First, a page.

And, worst of all, feminists will try to build women up by the horribly counter-productive mechanism of breaking men down. For one thing, this is just evil. And for another, it’s actually, ironically, anti-woman, as this article shows. Good relations between the sexes need building up on both sides.


  2. Just a few notes. First, if you don’t talk about sex with Dad, who will you talk about it with? Hopefully the other option is Mom. If not Mom, then I guess it is friends. And then other influences will be culture. Given that most children will be exposed to pornography before they are 12 years old, the sooner the topic is broached by parents, the better.

    One point caught my eye in the post that was linked:

    ‘As Time Magazine says: “Previous studies have concluded that girls who have open communication with their fathers — about everything — tend to have intercourse later in life and also have fewer sexual partners, both of which can be very good for sexual and mental health.”‘

    Of course, having fewer partners means that you’ll have a better chance for an intact marriage. But alternatively, what about the masses of children who are growing up without a dad? I think it’s a straightforward extension of the post to note that a man can have his life ruined due to no fault divorce, with the expected consequence that his children are no longer under his direction. That, certainly, is demoralizing.


    1. I think it’s fine for dads to say what is appropriate/innapropriate behavior, but as for the mechanics and other cringe-worthy aspects, best to leave that to mom, older sisters and counselors. Girls and women do not want to discuss these sensitive topics with their dads, though I think they do want to know that their dads value them as girls.

      I wish dads would discuss sex with boys, though. Perhaps they do, but it doesn’t seem to make much of a difference in how boys are treating girls and vice versa these days.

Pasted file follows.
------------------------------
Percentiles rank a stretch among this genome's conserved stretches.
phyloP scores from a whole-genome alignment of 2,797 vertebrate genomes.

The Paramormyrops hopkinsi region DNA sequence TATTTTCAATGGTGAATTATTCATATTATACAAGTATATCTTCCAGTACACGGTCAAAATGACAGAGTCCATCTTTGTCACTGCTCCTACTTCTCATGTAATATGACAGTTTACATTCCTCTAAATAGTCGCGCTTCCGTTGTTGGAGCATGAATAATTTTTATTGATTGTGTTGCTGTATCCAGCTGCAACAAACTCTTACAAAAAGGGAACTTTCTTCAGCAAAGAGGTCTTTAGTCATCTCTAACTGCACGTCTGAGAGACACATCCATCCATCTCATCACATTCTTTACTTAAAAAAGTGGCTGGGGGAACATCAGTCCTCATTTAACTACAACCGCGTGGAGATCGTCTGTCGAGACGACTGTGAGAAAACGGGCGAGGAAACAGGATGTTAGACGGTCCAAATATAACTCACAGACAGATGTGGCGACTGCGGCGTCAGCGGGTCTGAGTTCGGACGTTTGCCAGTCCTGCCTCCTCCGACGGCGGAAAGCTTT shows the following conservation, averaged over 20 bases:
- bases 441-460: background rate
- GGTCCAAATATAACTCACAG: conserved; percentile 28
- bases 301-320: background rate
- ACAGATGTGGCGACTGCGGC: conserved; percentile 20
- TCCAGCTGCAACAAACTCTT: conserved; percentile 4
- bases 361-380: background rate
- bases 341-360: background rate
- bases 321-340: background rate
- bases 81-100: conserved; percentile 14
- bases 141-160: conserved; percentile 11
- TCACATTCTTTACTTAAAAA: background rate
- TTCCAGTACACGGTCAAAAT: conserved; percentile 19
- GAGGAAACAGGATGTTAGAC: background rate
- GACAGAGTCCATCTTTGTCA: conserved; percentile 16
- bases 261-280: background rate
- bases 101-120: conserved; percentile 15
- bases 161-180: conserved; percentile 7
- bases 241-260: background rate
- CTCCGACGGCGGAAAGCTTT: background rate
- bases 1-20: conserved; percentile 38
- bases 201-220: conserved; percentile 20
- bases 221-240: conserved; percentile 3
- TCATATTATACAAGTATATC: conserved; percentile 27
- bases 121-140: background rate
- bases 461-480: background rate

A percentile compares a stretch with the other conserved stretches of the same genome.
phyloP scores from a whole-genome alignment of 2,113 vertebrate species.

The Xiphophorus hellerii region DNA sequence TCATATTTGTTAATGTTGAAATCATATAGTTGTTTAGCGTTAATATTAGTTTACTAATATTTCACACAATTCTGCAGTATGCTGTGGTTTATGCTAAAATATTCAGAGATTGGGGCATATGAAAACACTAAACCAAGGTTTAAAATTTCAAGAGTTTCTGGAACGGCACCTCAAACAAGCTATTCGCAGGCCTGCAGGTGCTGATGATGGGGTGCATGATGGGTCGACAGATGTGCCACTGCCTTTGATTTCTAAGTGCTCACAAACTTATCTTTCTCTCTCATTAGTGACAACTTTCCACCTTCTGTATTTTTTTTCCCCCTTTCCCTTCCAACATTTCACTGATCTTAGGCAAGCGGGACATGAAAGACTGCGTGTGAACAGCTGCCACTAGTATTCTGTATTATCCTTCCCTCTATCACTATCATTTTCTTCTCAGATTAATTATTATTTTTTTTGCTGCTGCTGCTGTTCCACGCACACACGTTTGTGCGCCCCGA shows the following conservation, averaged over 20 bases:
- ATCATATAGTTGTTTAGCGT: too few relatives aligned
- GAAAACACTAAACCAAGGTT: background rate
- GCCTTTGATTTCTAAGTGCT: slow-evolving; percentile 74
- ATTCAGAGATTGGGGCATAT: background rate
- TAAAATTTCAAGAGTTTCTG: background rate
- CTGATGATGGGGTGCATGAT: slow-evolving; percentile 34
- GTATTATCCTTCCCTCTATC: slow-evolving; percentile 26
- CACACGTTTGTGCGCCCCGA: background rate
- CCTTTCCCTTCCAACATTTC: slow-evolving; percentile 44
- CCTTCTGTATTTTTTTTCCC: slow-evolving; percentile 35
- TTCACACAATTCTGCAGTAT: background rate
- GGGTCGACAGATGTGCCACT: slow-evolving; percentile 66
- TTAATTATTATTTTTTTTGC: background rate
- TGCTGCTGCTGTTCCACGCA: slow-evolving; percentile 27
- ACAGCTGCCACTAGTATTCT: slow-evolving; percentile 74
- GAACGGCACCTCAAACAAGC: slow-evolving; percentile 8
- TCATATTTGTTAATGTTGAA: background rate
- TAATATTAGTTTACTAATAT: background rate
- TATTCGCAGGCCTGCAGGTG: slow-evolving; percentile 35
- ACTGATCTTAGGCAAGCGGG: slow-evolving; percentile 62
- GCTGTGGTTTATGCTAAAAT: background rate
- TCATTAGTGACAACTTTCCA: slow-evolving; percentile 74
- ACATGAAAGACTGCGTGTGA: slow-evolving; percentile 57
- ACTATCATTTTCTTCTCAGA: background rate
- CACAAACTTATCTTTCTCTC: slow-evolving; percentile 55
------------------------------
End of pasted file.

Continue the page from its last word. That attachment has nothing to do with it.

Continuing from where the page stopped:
3. Most fathers these days take it for granted that their daughters will be chased around the playground by little boys trying to kiss them.

    However we’ve told our daughter in no uncertain terms to punch any boy squarely in the mouth if he trys that with her.

    Such an attitude of triviality towards sex or opposite-sex relations is the bedrock on which the rest of their sexuality will be built.

    As a father my chief aim, especially for my daughter but also for my sons, is to lay a foundation that both acknowledges their sexuality and at the same time builds them up in such a way that they will not settle for anything less than excellence.

    I learned that from a dear friend of mine while talking with him for hours on a porch in west Ohio ;-)


  4. I was walking early one morning before the sun came up.

    Some old guy was coming out of his house very quickly. It scared me and I started crossing the street.

    When he saw me and saw my reaction, he put his hands up and said, “All I’m doing is getting my mail.”

    I laughed out of relief.
    But as I thought back to it, it made me sad.
    My view of it then and now is this.
    It’s a crying shame that so much evil is going on. And it is totally not fair to the good men of the world. They don’t deserve this much prejudice against them.

    But the evil still goes on and women don’t always know who to trust.

    When a man is walking down the road that a woman doesn’t know, how can she tell if he’s one of the good guys or one of the bad guys. (or pretty much neutral)
    They are both out there, and you often can’t tell by first impressions
    This is the reason women are always instructed to be defensive, like being a defensive driver.

    It’s too bad what is resulting.
    These things should not be.


  5. Mara, that’s a good point. I live in a country with a high incidence of assault, rape, and murder. As a result, I tend to be very wary when in lonely places or among strangers. It is indeed sad, but to not be wary is dangerous. It’s different with men I know and have grown to trust though.